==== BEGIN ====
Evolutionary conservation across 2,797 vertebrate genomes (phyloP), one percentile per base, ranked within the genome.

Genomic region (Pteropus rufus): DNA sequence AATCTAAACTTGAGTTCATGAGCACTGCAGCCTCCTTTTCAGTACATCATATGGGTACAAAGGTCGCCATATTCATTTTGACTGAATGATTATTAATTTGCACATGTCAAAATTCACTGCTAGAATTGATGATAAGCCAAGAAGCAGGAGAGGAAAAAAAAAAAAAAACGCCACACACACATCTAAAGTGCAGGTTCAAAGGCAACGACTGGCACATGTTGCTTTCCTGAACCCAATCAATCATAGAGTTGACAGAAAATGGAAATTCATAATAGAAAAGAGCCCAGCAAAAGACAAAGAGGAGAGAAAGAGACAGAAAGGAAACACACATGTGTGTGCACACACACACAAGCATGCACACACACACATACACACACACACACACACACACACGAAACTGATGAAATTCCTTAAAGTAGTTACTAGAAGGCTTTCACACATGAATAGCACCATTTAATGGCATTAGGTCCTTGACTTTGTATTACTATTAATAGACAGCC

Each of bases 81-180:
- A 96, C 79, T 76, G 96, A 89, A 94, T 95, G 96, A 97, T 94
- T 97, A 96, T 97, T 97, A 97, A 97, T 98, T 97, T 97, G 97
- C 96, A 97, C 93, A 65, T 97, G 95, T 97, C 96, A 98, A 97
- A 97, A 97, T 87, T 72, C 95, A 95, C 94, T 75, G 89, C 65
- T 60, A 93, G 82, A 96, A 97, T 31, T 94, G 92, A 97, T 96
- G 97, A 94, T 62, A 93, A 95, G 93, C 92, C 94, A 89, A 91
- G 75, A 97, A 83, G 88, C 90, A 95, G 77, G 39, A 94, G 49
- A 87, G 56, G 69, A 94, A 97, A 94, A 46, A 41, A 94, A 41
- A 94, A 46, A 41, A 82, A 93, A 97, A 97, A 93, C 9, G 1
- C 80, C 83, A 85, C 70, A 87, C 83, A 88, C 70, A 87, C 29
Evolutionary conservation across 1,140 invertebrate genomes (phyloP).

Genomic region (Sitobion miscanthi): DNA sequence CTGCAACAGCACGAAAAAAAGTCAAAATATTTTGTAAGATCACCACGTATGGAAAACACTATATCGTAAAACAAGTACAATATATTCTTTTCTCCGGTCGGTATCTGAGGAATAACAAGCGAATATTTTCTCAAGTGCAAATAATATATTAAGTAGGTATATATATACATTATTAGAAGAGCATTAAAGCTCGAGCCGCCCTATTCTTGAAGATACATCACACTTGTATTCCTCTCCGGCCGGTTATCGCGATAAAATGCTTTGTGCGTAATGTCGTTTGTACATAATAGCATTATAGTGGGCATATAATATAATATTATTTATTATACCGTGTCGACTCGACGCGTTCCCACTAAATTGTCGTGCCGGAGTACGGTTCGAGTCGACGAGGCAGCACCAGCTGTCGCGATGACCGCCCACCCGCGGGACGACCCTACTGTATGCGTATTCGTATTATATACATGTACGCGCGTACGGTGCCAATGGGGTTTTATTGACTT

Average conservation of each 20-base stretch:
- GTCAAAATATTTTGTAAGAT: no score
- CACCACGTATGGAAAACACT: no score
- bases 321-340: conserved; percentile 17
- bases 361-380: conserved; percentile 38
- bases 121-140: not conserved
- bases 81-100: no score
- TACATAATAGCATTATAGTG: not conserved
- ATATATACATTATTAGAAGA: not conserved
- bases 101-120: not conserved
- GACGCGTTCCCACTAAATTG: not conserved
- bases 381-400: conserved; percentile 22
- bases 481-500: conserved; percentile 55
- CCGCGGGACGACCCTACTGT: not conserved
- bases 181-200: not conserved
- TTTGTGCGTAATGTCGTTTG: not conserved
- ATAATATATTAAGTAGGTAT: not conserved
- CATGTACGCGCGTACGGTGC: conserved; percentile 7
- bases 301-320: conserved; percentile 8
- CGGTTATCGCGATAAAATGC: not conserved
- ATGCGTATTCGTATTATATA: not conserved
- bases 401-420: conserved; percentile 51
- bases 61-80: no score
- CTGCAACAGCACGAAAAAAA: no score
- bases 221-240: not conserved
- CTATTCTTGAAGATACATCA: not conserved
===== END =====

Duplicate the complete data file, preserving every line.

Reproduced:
Evolutionary conservation across 2,797 vertebrate genomes (phyloP), one percentile per base, ranked within the genome.

Genomic region (Pteropus rufus): DNA sequence AATCTAAACTTGAGTTCATGAGCACTGCAGCCTCCTTTTCAGTACATCATATGGGTACAAAGGTCGCCATATTCATTTTGACTGAATGATTATTAATTTGCACATGTCAAAATTCACTGCTAGAATTGATGATAAGCCAAGAAGCAGGAGAGGAAAAAAAAAAAAAAACGCCACACACACATCTAAAGTGCAGGTTCAAAGGCAACGACTGGCACATGTTGCTTTCCTGAACCCAATCAATCATAGAGTTGACAGAAAATGGAAATTCATAATAGAAAAGAGCCCAGCAAAAGACAAAGAGGAGAGAAAGAGACAGAAAGGAAACACACATGTGTGTGCACACACACACAAGCATGCACACACACACATACACACACACACACACACACACACGAAACTGATGAAATTCCTTAAAGTAGTTACTAGAAGGCTTTCACACATGAATAGCACCATTTAATGGCATTAGGTCCTTGACTTTGTATTACTATTAATAGACAGCC

Each of bases 81-180:
- A 96, C 79, T 76, G 96, A 89, A 94, T 95, G 96, A 97, T 94
- T 97, A 96, T 97, T 97, A 97, A 97, T 98, T 97, T 97, G 97
- C 96, A 97, C 93, A 65, T 97, G 95, T 97, C 96, A 98, A 97
- A 97, A 97, T 87, T 72, C 95, A 95, C 94, T 75, G 89, C 65
- T 60, A 93, G 82, A 96, A 97, T 31, T 94, G 92, A 97, T 96
- G 97, A 94, T 62, A 93, A 95, G 93, C 92, C 94, A 89, A 91
- G 75, A 97, A 83, G 88, C 90, A 95, G 77, G 39, A 94, G 49
- A 87, G 56, G 69, A 94, A 97, A 94, A 46, A 41, A 94, A 41
- A 94, A 46, A 41, A 82, A 93, A 97, A 97, A 93, C 9, G 1
- C 80, C 83, A 85, C 70, A 87, C 83, A 88, C 70, A 87, C 29
Evolutionary conservation across 1,140 invertebrate genomes (phyloP).

Genomic region (Sitobion miscanthi): DNA sequence CTGCAACAGCACGAAAAAAAGTCAAAATATTTTGTAAGATCACCACGTATGGAAAACACTATATCGTAAAACAAGTACAATATATTCTTTTCTCCGGTCGGTATCTGAGGAATAACAAGCGAATATTTTCTCAAGTGCAAATAATATATTAAGTAGGTATATATATACATTATTAGAAGAGCATTAAAGCTCGAGCCGCCCTATTCTTGAAGATACATCACACTTGTATTCCTCTCCGGCCGGTTATCGCGATAAAATGCTTTGTGCGTAATGTCGTTTGTACATAATAGCATTATAGTGGGCATATAATATAATATTATTTATTATACCGTGTCGACTCGACGCGTTCCCACTAAATTGTCGTGCCGGAGTACGGTTCGAGTCGACGAGGCAGCACCAGCTGTCGCGATGACCGCCCACCCGCGGGACGACCCTACTGTATGCGTATTCGTATTATATACATGTACGCGCGTACGGTGCCAATGGGGTTTTATTGACTT

Average conservation of each 20-base stretch:
- GTCAAAATATTTTGTAAGAT: no score
- CACCACGTATGGAAAACACT: no score
- bases 321-340: conserved; percentile 17
- bases 361-380: conserved; percentile 38
- bases 121-140: not conserved
- bases 81-100: no score
- TACATAATAGCATTATAGTG: not conserved
- ATATATACATTATTAGAAGA: not conserved
- bases 101-120: not conserved
- GACGCGTTCCCACTAAATTG: not conserved
- bases 381-400: conserved; percentile 22
- bases 481-500: conserved; percentile 55
- CCGCGGGACGACCCTACTGT: not conserved
- bases 181-200: not conserved
- TTTGTGCGTAATGTCGTTTG: not conserved
- ATAATATATTAAGTAGGTAT: not conserved
- CATGTACGCGCGTACGGTGC: conserved; percentile 7
- bases 301-320: conserved; percentile 8
- CGGTTATCGCGATAAAATGC: not conserved
- ATGCGTATTCGTATTATATA: not conserved
- bases 401-420: conserved; percentile 51
- bases 61-80: no score
- CTGCAACAGCACGAAAAAAA: no score
- bases 221-240: not conserved
- CTATTCTTGAAGATACATCA: not conserved